Page McKenney takes the Campbell. Photo by Laurie Asseo.

Page McKenney was up late to take the John B. Campbell. Photo by Laurie Asseo.

by Linda Dougherty

Page McKenney, winner of back-to-back stakes at Laurel Park this year, is the kind of horse that every small breeder dreams of producing.

For Dr. James E. Bryant and his wife, Linda P. Davis, that dream has come true. The 5-year-old gelding has won $507,078 in 33 career starts, with the bulk of that amount earned in 2014, when he won or placed in six stakes.

Bryant, who practices internal medicine, and Davis live on a 110-acre farm outside of Richmond, Va., near the western shore of the Chesapeake Bay. There, they have three broodmares, a mule named Millie, and assorted other animals.

“We bred some sport horses, and then started breeding thoroughbreds with very modest stock,” said Bryant. “I’ve since become a pedigree aficionado, and Linda’s been a horse person all her life. I come up with matings that are interesting, but ultimately it’s Linda’s eyeball test that decides what stallions we breed to.”

Such was the case when Eavesdropper was chosen to breed to their mare Winning Grace, a daughter of Yarrow Brae. At the time, the half-brother to champion racehorse and sire A. P. Indy was standing at Regal Heir Farm near Harrisburg, PA.

“We had actually gone to Regal Heir to look at another stallion, which Linda was lukewarm about,” said Bryant. “Then the handler said, ‘Do you want to see Eavesdropper?’ When he was brought out, Linda just melted … she loved his presence, and his eye … she was really taken by him.”

Bryant described the resulting chestnut colt, who was foaled at Northview-Pa in Peach Bottom because Winning Grace was to be bred back to Love of Money, as “awesome.”

“We knew he was special right from the start,” said Bryant. “He was always self-confident, brave, and very smart.”

The couple decided to name the gelding after Linda’s Aunt Page, who had recently passed away at age 83, while combining it with a surname from her family tree, McKenney.

Horacio Karamanos and Page McKenney have had one productive partnership. Photo by The Racing Biz.

Horacio Karamanos and Page McKenney have had one productive partnership. Photo by The Racing Biz.

Page McKenney began training with Jazz Napravnik in Camden, S. C. He made his first start at Colonial Downs in July 2012, and then his next two starts at Saratoga, all of which resulted in off-the-board finishes. Bryant admits it was a mistake to send him to the Spa, and he came back to Laurel Park. It wasn’t until his 13th start, on June, 2013 at Colonial, that the gelding finally broke his maiden.

But in his very next start, at Penn National on July 20, 2013, the Bryants were in for a shock. Page McKenney was claimed and was taken to the Maryland barn of Mary Eppler, with his new owner, Adam Staple of Las Vegas.

“It was just terrible when he was claimed; Linda took it very, very hard,” said Bryant. “We were fortunate, however, that Adam (Staple) let us back in with a small percentage of ownership. It has made things more exciting for us.”

Eppler made minor changes in Page McKenney’s training — she calls him a “cool, cool horse” — and the gelding responded in his first start for her, finishing second at 16-1 odds in an allowance at Laurel Park about seven weeks later. He then clicked off two consecutive wins at Laurel; last year, he was only off the board once in 12 starts.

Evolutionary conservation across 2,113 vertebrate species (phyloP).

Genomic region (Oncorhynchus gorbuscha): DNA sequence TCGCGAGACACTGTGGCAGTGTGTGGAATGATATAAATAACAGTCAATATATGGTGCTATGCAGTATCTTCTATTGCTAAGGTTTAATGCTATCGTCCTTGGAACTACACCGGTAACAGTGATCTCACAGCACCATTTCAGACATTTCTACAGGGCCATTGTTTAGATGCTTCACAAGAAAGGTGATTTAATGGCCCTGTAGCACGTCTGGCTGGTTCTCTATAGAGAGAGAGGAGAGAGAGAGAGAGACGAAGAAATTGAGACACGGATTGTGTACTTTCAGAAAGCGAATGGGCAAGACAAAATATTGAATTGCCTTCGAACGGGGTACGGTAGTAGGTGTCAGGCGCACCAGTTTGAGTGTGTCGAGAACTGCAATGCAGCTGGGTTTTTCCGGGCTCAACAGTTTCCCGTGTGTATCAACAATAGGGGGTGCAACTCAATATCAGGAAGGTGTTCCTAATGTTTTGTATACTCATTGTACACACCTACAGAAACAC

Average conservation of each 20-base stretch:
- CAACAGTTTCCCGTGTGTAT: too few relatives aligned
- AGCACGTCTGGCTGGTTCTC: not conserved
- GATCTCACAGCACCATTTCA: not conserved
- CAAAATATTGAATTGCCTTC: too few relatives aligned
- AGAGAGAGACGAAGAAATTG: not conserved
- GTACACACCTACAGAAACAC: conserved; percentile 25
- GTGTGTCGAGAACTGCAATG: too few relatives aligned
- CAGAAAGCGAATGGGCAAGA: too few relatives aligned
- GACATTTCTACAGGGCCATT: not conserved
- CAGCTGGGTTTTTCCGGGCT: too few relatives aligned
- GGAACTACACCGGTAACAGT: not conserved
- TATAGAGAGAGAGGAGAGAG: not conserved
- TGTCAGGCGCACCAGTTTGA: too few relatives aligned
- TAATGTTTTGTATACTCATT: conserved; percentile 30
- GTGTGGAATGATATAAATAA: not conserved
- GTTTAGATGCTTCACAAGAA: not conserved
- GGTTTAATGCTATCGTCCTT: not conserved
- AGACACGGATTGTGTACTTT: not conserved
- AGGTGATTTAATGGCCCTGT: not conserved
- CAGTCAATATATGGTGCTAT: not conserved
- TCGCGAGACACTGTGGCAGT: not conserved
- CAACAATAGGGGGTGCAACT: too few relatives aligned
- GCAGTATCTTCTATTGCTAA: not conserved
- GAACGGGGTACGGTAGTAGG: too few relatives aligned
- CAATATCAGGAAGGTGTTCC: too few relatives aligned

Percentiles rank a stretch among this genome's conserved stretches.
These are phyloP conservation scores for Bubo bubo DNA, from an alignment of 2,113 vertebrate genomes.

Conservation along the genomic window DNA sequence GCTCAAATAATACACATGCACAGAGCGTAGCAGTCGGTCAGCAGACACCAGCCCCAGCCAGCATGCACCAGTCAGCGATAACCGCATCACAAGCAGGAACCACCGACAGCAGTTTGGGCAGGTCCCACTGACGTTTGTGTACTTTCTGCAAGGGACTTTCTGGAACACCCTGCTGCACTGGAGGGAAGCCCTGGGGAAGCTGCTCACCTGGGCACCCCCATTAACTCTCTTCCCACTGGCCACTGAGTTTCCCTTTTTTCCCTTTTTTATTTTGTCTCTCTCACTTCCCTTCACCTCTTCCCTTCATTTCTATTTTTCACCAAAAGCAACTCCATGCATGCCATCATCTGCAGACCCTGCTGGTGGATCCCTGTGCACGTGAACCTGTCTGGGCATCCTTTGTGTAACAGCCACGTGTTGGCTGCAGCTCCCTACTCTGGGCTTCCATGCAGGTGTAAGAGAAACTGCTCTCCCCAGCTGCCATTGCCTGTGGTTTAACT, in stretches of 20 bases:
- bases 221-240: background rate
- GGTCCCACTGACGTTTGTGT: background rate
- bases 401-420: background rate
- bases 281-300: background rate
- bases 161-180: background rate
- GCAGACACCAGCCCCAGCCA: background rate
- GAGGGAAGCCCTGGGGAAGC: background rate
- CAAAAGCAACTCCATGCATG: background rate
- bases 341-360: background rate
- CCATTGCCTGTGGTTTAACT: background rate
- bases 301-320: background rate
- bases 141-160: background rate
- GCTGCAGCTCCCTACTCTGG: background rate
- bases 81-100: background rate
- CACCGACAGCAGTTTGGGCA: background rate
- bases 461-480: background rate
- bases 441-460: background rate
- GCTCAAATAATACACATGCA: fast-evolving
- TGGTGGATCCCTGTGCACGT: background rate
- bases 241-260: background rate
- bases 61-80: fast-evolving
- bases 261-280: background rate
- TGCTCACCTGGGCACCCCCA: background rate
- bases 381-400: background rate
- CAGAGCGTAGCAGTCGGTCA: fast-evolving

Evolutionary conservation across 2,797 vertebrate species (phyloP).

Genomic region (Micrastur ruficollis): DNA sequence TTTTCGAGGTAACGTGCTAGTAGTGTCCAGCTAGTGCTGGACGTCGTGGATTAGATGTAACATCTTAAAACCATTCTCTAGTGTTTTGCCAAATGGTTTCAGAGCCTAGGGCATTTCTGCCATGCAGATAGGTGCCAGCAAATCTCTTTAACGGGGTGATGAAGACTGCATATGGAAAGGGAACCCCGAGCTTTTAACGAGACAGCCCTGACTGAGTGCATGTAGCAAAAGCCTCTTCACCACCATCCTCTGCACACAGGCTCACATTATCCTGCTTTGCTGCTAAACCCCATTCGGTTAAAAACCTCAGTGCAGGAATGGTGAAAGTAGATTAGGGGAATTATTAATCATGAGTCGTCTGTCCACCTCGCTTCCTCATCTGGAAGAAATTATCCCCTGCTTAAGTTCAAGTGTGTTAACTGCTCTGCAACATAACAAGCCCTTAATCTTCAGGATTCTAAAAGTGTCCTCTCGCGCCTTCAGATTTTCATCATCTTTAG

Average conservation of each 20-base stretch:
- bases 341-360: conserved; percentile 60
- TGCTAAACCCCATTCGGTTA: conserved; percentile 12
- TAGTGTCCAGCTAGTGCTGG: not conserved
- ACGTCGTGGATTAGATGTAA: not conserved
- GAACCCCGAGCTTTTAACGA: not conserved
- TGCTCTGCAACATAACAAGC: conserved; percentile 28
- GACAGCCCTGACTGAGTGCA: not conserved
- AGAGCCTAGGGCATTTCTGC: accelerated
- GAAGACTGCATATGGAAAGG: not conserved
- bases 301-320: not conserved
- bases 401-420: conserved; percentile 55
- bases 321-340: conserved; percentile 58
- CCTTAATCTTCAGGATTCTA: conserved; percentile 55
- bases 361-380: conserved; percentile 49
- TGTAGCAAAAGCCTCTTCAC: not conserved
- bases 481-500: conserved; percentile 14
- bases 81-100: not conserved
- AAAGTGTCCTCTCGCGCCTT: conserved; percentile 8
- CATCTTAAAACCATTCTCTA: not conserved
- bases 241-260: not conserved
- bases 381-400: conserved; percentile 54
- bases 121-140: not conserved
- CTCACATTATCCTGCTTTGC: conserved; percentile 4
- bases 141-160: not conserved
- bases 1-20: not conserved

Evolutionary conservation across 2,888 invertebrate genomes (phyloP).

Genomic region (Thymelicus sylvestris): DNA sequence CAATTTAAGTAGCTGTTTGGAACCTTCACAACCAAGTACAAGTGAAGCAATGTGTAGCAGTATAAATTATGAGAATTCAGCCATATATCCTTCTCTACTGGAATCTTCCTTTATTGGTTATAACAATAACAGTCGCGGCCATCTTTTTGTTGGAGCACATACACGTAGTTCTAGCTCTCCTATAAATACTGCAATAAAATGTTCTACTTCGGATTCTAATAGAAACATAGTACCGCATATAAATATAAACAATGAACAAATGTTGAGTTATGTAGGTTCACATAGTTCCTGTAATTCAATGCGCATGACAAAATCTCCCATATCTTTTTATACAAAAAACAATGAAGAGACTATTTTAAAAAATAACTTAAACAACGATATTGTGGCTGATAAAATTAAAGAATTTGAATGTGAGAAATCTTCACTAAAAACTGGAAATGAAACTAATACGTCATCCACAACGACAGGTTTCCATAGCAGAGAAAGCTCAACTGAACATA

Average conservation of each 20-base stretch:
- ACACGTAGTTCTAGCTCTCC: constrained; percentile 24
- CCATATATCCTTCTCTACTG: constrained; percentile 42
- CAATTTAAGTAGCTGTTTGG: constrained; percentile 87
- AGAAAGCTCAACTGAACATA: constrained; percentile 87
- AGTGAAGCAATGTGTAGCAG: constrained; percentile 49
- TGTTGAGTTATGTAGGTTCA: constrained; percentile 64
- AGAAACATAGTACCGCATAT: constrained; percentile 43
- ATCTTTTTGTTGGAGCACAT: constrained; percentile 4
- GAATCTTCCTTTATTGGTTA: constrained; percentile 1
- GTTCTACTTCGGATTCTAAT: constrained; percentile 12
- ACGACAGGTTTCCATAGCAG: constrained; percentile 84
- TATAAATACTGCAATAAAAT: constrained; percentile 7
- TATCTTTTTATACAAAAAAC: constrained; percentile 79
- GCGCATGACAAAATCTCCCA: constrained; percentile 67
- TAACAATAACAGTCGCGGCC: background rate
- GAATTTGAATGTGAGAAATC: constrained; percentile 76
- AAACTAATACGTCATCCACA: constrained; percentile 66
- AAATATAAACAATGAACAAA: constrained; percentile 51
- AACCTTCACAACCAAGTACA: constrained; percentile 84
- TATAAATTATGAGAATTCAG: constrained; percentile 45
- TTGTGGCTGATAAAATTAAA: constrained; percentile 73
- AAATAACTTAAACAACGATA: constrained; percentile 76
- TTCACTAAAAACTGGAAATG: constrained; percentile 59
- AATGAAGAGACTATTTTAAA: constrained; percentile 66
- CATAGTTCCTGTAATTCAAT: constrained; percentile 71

His 2014 season included victories in the Robellino Stakes at Penn National as well as the First Responder Stakes at Parx Racing.  He placed in four other added-money events, including a second-place finish in the Claiming Crown Jewel Stakes at Gulfstream Park.  And, for good measure, he set a Parx Racing track record at 1 mile 70 yards on the grass.

Page McKenney kicked off 2015 with a big win in the John B. Campbell Handicap in February at Laurel Park, and then added another in the Harrison E. Johnson Memorial Stakes at Laurel.

As his breeders, Bryant and Davis collected more than $61,000 in awards from the Pennsylvania Horse Breeders Association in 2014.

His next start, Eppler said following his Harrison Johnson victory, could come back on the lawn, in the Henry S. Clark at Pimlico.  His mid-term goal, she said, would likely be the Grade 3 Pimlico Special over Preakness weekend, although, notably, he is nominated to the $1.5 million, Grade 2 Charles Town Classic.

Unfortunately for Bryant and Davis, Page McKenney’s dam, Winning Grace, died six weeks after foaling a colt by Love of Money, who was christened Axel Woes.

“We named him Axel Woes because of all that he’d been through as a young horse,” said Bryant. “He had broken a rib, his dam died, he got cut on a leg. We figured there was no way he was going to make it. He made it to Mary’s (Eppler) barn but then he bowed a tendon. He’s out of commission right now, but we’re hoping he comes back.”

Although Winning Grace is deceased, Bryant and Davis have three other mares: Pensy, (by Johar), who has a yearling by Corinthian, is in foal to El Padrino, and will be bred back to Super Ninety Nine; Snunner (by Yarrow Brae), the dam of stakes winner Spring Dance, who has a yearling by Friesan Fire and will be bred to Jump Start; and Whisperjet (by Unbridled Jet), who has a yearling by Cal Nation and is in foal to Freedom Child.

Eavesdropper, a stakes-winning son of Kingmambo out of Weekend Surprise, stood one season in Pennsylvania before being sold. He now stands at Emirates Park in Australia, where his oldest Australia-bred progeny are 4-year-olds.

Linda Dougherty has been writing about horse racing since 1990 for publications such as Daily Racing Form, The Blood-Horse and Mid-Atlantic Thoroughbred. Follow her on Twitter @PaThoroughbred.